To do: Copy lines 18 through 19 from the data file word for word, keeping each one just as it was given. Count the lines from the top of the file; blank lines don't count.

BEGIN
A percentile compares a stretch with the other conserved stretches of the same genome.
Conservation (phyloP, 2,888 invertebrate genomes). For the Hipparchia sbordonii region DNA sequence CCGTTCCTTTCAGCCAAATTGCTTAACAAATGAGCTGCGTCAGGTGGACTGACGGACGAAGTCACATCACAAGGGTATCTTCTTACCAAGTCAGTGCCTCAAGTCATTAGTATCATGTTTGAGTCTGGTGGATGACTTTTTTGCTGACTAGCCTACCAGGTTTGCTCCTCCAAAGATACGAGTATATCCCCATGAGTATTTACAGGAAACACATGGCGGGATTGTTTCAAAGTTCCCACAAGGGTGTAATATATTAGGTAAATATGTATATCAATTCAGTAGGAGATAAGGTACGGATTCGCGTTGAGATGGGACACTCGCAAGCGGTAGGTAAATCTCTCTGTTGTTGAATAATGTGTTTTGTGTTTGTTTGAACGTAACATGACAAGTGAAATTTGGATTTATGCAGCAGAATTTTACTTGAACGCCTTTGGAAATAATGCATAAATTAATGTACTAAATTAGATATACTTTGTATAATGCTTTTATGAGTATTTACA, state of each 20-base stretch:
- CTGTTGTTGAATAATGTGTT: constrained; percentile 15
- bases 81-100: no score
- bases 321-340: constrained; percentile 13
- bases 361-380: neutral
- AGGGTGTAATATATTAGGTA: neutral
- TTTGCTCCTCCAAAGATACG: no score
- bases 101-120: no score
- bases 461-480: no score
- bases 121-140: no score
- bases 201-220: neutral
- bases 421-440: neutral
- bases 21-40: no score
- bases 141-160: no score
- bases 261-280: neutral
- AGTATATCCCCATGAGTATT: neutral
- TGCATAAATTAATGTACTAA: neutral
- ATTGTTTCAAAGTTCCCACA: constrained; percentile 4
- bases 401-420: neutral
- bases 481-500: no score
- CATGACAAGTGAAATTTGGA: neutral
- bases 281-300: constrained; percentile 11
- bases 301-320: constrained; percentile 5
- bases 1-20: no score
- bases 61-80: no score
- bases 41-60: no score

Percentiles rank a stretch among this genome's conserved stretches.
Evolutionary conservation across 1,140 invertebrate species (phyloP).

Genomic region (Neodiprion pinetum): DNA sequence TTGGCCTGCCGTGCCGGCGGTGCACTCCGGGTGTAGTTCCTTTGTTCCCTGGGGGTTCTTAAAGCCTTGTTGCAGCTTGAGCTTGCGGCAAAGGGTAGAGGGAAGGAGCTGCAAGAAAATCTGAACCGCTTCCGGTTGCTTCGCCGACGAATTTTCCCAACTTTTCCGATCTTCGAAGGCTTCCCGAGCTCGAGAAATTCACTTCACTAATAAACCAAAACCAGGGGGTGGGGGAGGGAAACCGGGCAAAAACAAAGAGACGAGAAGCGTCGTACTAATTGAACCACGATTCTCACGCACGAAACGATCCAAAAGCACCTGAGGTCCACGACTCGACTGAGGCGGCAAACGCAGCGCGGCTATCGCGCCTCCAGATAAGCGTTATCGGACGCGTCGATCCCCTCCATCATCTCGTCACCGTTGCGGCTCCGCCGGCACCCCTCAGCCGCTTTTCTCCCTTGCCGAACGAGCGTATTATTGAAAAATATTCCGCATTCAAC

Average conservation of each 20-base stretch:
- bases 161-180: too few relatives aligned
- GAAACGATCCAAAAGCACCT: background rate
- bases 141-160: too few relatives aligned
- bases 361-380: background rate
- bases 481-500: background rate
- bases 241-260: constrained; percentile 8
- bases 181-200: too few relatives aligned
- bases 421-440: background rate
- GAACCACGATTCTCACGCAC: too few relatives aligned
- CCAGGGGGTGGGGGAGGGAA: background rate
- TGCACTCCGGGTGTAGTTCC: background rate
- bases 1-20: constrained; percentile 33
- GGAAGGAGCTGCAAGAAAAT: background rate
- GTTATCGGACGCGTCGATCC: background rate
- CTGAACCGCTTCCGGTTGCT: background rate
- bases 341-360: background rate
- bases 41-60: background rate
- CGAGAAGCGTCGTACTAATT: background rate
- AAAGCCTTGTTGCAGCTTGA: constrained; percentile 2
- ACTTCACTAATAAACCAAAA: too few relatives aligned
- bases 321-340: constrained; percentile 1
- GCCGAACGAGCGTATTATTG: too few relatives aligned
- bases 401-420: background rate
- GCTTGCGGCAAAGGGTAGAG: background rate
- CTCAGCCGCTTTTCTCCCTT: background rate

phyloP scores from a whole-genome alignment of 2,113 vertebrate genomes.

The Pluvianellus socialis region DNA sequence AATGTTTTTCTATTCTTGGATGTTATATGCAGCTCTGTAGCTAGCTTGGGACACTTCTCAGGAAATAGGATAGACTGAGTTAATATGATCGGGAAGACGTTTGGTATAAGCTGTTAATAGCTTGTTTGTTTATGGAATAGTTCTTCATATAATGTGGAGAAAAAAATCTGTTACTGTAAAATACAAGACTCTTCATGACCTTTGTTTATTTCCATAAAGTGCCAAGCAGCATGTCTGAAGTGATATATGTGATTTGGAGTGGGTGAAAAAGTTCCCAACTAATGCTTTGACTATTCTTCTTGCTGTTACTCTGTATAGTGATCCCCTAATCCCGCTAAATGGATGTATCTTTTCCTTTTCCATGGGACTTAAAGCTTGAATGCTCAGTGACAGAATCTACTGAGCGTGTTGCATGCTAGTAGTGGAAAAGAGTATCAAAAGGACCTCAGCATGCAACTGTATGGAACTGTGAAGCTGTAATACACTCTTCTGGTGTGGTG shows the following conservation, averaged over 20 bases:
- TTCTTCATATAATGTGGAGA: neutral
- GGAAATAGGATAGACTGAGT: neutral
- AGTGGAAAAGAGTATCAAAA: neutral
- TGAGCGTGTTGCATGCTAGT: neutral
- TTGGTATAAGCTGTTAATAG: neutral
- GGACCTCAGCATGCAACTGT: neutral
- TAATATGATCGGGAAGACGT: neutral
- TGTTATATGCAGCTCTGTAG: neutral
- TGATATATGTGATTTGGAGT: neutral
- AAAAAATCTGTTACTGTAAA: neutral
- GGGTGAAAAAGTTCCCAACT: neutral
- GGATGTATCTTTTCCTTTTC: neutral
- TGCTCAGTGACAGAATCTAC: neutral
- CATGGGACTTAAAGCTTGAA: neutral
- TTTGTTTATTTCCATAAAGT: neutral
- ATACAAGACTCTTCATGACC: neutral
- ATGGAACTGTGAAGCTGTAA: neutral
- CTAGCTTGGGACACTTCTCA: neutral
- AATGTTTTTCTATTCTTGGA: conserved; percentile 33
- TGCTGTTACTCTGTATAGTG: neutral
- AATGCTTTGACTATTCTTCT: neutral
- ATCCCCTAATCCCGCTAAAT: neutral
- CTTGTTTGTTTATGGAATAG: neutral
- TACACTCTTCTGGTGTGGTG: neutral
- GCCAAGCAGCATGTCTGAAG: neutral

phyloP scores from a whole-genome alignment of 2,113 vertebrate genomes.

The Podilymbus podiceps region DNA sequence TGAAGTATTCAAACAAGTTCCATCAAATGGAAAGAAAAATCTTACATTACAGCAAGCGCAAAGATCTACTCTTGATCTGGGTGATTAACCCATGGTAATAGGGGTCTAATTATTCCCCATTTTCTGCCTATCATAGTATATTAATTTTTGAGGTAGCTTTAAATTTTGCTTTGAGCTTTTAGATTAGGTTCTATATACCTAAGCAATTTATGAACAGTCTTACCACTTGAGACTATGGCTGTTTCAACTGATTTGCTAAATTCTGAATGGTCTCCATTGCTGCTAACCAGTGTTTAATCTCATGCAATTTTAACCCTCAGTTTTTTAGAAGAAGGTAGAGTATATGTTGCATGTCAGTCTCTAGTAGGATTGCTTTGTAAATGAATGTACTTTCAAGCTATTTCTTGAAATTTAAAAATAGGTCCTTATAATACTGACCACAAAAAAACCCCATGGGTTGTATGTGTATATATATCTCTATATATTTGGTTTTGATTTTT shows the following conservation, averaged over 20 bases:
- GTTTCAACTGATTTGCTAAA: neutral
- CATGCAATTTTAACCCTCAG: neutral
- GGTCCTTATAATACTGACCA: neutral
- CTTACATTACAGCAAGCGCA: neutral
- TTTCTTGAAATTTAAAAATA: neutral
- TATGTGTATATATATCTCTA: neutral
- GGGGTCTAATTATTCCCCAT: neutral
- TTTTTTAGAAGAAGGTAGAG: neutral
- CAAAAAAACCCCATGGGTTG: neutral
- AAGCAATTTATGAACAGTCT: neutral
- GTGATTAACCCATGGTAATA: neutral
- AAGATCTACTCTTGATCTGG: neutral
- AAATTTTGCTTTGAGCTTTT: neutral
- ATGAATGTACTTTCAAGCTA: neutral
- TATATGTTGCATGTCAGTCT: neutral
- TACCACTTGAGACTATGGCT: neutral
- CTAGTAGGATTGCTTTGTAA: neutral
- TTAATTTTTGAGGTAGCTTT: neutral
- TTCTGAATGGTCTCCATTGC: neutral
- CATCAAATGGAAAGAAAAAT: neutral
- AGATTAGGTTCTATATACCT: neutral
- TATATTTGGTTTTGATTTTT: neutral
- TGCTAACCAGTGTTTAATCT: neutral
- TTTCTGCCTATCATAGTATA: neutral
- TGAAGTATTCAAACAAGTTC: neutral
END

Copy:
- TGCATAAATTAATGTACTAA: neutral
- ATTGTTTCAAAGTTCCCACA: constrained; percentile 4